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Smart Thinking blog

Insights and expert advice on the key issues facing today’s pharma marketer

CLM Brings Supermarket Savvy to Pharma

The technology is there – pharma can now individualise its communications – through the use of closed-loop marketing. It’s all a matter of engaging customer insights. Learn from your experience as a regular supermarket shopper and put in place a similar approach to align your marketing communications to specific customer needs

Closed-loop marketing (CLM) is a system of developing and revising communications based on direct and indirect consumer feedback. It's also a set of technological tools (databases, smartphone and tablet apps, websites) that enable rapid collection and analysis of data, and rapid revision and dissemination of communications. In short, it's on-demand communications customised for the customer.

Here's a brief analogy. Think about the experience of shopping for food produce, and how it's changed:

  • Your grandparents bought their produce from a local greengrocer, who knew their names, what they liked, when major events in their lives might suggest certain needs or desires for purchases. But the greengrocer's stock levels were low, inconsistent, and sourced mostly locally. Plus, he only had resources to service a small local neighbourhood. (And he had a natural monopoly, so his prices and selection weren't subject to competition.) 'Promotion' was nonexistent, or done entirely through word of mouth and social channels.
  • Your parents shopped for food at a supermarket. They had access to an increasingly broad supply of products, at cheaper cost. But they had no personal connection to the product offerings. The supermarket's value proposition was variety plus low cost. Other than keeping a keen eye on stock levels, store managers had little understanding of what your parents, specifically, thought or wanted. Promotion consisted of adverts and weekly inserts and coupons – with little to no direct feedback from consumers.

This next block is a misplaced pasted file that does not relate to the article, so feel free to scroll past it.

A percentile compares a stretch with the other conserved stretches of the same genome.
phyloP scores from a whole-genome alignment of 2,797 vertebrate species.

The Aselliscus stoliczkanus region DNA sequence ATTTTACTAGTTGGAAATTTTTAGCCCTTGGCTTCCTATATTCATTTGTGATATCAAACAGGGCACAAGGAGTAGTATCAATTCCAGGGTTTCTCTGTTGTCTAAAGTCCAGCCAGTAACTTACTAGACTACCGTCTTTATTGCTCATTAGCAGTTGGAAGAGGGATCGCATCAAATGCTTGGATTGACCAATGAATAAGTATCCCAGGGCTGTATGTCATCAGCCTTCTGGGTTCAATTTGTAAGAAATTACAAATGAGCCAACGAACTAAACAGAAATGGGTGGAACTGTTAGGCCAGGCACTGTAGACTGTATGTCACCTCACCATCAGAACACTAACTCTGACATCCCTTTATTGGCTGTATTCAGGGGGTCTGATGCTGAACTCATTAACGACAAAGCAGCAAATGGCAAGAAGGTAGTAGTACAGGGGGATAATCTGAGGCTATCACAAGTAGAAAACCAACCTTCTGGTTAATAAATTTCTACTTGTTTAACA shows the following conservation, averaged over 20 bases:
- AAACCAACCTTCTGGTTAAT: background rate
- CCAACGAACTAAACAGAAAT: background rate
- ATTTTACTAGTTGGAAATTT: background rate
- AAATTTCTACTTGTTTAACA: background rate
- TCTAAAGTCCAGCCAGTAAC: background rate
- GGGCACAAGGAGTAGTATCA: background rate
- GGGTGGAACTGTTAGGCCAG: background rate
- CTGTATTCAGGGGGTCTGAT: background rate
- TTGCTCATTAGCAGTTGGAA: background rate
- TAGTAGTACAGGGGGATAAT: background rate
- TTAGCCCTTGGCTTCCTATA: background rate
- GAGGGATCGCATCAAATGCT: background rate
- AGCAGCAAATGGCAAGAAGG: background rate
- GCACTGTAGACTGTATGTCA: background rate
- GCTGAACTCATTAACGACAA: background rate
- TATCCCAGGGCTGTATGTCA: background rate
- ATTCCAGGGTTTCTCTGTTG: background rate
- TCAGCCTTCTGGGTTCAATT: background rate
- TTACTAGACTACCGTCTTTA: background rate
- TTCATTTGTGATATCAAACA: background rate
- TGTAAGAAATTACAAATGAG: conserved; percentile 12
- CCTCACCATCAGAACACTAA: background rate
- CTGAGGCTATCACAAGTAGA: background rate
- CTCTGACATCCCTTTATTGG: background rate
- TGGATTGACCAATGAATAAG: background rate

• Today, you might shop at the same supermarket as your parents did – but your relationship with the supermarket will be different. Now, thanks to loyalty cards and smartphone apps (and website tools), the supermarket knows more about you than the greengrocer did about your grandparents – and the supermarket can tailor its truly global offerings and its promotions to your particular tastes. The supermarket doesn't bother you with promotions that you don't care about. Tesco knows that you're a vegetarian with two cats (for example) – so they don't bother you with offers for ground beef or Winalot.

The supermarket uses CLM to achieve this – database-driven tools to customise offerings and communications to target demographics, with the ability to shift and realign messages in response to demonstrated customer behaviours and preferences. This same transformation is taking place in pharma.

How can pharma learn from the supermarket?

Adoption of CLM in pharma means that pharma reps and marketers can finally work in tandem with standard database marketing techniques that have been in place for years. It's the convergence of the best of the old (from the example above, our greengrocer's customer knowledge and personability) and the new (our supermarket's global reach and efficiency).

Through several vendors (Veeva, Skura, Agnitio, among others) – database marketing is now available at the sales rep level. Usually armed with an iPad or other tablet, a sales rep can pull up a screen in advance of a discussion with a physician, select that physician's profile, and automatically customise a presentation to that physician's needs and interests.

The iPad will show the previous calls with that physician, areas of interest (based on selections from previous details), suggested conversation topics, and suggested interactive engagements.

CLM can also incorporate 'self-driven' channels – for example, when a physician or pharmacist visits a product website, or logs in to a dedicated information-sharing portal. This information feeds into the professional's profile and preferences, adding greater richness to the rep/physician dialogue.

To some degree, CLM isn't really a new principle in pharma marketing so much as it is an acceleration and optimisation of established best practices through technology. With CLM, the basic principles of effective marketing are alive and not just well, but thriving. Now we not only identify and communicate a clear value proposition for a product, based on the specific unmet needs in the market we can do it based on the specific unmet needs of Dr Jones.

Article by
John Stacey

VP, Interactive Services
Kane & Finkel Healthcare Communications

14th September 2012


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